Growing Economic Anxiety and Inequality Fuels Unrest Worldwide

Like a globe-spanning tornado that touches down with little predictability, deep economic anxieties are leaving a trail of political turmoil and violence across poor and rich countries alike.

In Kenya, a nation buckling under debt, protests over a proposed tax increase last week resulted in dozens of deaths, abductions of demonstrators and a partially scorched Parliament.

At the same time in Bolivia, where residents have lined up for gas because of shortages, a military general led a failed coup attempt, saying the president, a former economist, must “stop impoverishing our country,” just before an armored truck rammed into the presidential palace.

And in France, after months of road blockades by farmers angry over low wages and rising costs, the far-right party surged in support in the first round of snap parliamentary elections on Sunday, bringing its long-taboo brand of nationalist and anti-immigrant politics to the threshold of power.

The causes, context and conditions underlying these disruptions vary widely from country to country. But a common thread is clear: rising inequality, diminished purchasing power and growing anxiety that the next generation will be worse off than this one.

The result is that citizens in many countries who face a grim economic outlook have lost faith in the ability of their governments to cope — and are striking back.

The backlash has often targeted liberal democracy and democratic capitalism, with populist movements springing up on both the left and right. “An economic malaise and a political malaise are feeding each other,” said Nouriel Roubini, an economist at New York University.

In recent months, economic fears have set off protests around the world that have sometimes turned violent, including in high-income countries with stable economies like Poland and Belgium, as well as those struggling with out-of-control debt, like Argentina, Pakistan, Tunisia, Angola and Sri Lanka.

On Friday, Sri Lanka’s president, Ranil Wickremesinghe, pointed to Kenya and warned: “If we do not establish economic stability in Sri Lanka, we could face similar unrest.”

Even in the United States, where the economy has proved resilient, economic anxieties are partly behind the potential return of Donald J. Trump, who has frequently adopted authoritarian rhetoric. In a recent poll, the largest share of American voters said that the economy was the election’s most important issue.

National elections in more than 60 countries this year have focused attention on the political process, inviting citizens to express their discontent.

Economic problems always have political consequences. Yet economists and analysts say that a chain of events set off by the Covid-19 pandemic created an acute economic crisis in many parts of the planet, laying the groundwork for the civil unrest that is blooming now.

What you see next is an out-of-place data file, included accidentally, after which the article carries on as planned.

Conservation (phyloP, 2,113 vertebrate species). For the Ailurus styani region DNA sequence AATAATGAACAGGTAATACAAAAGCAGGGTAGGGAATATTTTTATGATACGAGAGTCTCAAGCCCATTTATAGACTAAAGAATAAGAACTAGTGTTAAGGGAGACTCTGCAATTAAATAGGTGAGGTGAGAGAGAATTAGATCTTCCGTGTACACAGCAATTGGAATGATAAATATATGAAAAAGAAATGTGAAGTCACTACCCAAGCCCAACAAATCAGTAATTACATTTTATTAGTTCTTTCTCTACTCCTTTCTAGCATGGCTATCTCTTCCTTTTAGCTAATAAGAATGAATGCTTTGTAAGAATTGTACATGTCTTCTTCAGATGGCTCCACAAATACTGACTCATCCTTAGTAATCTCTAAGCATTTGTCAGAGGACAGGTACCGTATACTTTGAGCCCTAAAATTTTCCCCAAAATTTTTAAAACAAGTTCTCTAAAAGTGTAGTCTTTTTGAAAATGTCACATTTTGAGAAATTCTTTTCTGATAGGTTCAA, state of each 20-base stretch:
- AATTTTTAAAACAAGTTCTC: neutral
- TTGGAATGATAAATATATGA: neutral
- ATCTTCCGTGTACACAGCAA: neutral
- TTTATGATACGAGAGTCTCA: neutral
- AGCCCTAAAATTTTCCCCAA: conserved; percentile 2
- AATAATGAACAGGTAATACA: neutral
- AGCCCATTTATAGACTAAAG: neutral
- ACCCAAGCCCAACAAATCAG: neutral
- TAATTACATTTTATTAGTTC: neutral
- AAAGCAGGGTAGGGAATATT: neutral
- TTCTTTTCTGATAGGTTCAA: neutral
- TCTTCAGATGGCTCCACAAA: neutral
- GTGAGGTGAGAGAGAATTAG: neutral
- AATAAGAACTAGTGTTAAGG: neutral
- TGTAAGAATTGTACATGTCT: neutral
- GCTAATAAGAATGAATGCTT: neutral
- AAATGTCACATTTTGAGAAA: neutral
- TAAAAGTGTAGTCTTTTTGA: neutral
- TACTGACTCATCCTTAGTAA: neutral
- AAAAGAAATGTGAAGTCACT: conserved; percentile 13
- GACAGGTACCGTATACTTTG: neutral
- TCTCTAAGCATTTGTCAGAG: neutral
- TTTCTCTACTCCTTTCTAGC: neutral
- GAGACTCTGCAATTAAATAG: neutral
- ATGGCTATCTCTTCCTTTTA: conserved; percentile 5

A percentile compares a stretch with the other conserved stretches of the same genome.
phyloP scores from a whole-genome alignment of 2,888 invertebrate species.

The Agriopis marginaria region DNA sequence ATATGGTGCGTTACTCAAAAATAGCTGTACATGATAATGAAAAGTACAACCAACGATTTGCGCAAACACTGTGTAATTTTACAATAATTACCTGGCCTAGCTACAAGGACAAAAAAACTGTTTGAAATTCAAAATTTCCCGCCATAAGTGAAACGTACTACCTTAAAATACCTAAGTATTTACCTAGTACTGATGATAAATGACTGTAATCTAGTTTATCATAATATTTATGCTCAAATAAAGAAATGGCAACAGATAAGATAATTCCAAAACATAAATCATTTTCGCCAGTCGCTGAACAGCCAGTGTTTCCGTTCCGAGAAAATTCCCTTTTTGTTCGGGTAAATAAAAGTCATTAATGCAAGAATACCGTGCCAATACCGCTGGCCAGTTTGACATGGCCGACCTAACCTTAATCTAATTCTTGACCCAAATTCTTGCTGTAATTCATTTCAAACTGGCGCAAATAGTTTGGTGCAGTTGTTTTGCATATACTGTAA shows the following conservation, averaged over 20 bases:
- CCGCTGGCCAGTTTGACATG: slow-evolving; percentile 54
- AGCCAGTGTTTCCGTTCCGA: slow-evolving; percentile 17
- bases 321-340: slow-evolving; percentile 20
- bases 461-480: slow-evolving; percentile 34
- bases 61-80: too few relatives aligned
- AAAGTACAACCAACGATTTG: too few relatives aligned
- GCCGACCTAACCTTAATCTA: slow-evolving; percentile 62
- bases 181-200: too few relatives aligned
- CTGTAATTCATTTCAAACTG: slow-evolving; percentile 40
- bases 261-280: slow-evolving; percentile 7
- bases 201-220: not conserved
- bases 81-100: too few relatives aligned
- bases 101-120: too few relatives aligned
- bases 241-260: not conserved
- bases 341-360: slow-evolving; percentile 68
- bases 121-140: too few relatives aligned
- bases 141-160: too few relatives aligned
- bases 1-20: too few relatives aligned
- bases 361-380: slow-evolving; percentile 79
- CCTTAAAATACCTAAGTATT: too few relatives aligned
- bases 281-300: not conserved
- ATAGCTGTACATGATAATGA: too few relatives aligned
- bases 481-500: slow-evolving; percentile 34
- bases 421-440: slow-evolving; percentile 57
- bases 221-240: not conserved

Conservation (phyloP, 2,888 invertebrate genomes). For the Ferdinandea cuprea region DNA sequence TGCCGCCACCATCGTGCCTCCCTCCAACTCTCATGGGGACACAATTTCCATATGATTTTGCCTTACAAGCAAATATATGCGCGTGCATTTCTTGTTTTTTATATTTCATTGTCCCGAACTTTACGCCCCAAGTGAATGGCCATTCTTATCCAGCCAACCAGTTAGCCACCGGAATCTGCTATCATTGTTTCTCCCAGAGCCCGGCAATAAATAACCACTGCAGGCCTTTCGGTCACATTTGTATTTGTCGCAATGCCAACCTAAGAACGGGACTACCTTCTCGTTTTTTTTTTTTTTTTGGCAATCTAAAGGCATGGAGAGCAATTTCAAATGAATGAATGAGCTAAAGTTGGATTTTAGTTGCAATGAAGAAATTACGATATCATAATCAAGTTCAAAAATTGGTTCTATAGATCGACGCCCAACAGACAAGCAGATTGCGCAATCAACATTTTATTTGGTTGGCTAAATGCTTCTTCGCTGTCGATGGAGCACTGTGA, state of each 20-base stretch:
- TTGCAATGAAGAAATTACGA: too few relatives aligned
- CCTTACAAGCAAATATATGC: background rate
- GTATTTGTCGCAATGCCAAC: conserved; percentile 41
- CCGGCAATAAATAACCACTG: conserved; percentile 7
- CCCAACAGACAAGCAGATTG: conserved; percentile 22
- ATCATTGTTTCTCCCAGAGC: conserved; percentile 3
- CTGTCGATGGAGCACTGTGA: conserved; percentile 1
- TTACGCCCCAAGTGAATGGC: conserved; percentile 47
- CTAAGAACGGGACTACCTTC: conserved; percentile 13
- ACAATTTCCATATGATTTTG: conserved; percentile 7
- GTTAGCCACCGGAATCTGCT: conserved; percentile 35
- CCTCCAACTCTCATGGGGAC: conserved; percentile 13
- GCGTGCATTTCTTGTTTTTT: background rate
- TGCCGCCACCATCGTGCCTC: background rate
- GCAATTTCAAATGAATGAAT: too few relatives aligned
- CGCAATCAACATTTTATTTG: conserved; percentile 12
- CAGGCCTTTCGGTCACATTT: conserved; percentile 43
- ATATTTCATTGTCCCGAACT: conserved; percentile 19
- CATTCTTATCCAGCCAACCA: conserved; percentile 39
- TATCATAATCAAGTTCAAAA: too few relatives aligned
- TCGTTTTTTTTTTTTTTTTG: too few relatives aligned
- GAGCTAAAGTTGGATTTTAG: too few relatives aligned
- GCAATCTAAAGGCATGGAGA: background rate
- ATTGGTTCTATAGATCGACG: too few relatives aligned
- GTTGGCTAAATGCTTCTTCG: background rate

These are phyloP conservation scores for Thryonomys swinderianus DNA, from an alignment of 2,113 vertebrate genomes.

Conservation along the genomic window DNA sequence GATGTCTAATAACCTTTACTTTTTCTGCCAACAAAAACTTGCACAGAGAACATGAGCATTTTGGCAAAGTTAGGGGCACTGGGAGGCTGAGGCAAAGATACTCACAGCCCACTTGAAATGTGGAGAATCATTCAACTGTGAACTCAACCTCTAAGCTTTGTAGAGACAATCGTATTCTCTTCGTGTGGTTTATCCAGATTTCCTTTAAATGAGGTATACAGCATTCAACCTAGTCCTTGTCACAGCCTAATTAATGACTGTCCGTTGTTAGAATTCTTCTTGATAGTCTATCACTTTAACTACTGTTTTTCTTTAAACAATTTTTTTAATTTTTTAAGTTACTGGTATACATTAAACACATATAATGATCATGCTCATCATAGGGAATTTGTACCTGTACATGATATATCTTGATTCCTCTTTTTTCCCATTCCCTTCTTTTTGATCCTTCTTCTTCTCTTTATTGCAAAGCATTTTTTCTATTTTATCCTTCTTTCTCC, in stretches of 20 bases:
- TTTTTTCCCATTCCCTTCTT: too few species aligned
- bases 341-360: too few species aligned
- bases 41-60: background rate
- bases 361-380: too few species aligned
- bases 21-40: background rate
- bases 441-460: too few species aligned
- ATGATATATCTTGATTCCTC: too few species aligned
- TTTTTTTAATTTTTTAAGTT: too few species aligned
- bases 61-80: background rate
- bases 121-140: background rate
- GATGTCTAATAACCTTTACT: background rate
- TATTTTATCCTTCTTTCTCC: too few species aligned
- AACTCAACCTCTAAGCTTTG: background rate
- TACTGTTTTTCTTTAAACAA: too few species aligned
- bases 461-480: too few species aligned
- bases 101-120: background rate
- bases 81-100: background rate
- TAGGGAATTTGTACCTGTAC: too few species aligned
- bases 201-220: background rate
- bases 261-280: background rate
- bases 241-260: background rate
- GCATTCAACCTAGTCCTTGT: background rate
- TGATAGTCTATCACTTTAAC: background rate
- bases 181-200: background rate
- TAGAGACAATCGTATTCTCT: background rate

The pandemic halted commerce, erased incomes and created supply chain chaos that caused shortages of everything from semiconductors to sneakers. Later, as life returned to normal, factories and retailers were unable to match the pent-up demand, boosting prices.

Russia’s invasion of Ukraine added another jolt, sending oil, gas, fertilizer and food prices into the stratosphere.

Central banks tried to rein in inflation by increasing interest rates, which in turn squeezed businesses and families even more.

While inflation has eased, the damage has been done. Prices remain high and in some places, the cost of bread, eggs, cooking oil and home heating is two, three or even four times higher than a few years ago.

As usual, the poorest and most vulnerable countries were slammed the hardest. Governments already strangled by loans they couldn’t afford saw the cost of that debt balloon with the rise in interest rates. In Africa, half of the population lives in nations that spend more on interest payments than they do on health or education.

That has left many countries desperate for solutions. Indermit Gill, chief economist at the World Bank, said that nations unable to borrow because of a debt crisis have essentially two ways to pay their bills: printing money or raising taxes. “One leads to inflation,” he said, “the other leads to unrest.”

After paying off a $2 billion bond in June, Kenya sought to raise taxes. Then things boiled over.

Thousands of protesters swarmed the Parliament in Nairobi. At least 39 people were killed and 300 injured in clashes with police, according to rights groups. The next day, President William Ruto withdrew the proposed bill that included tax increases.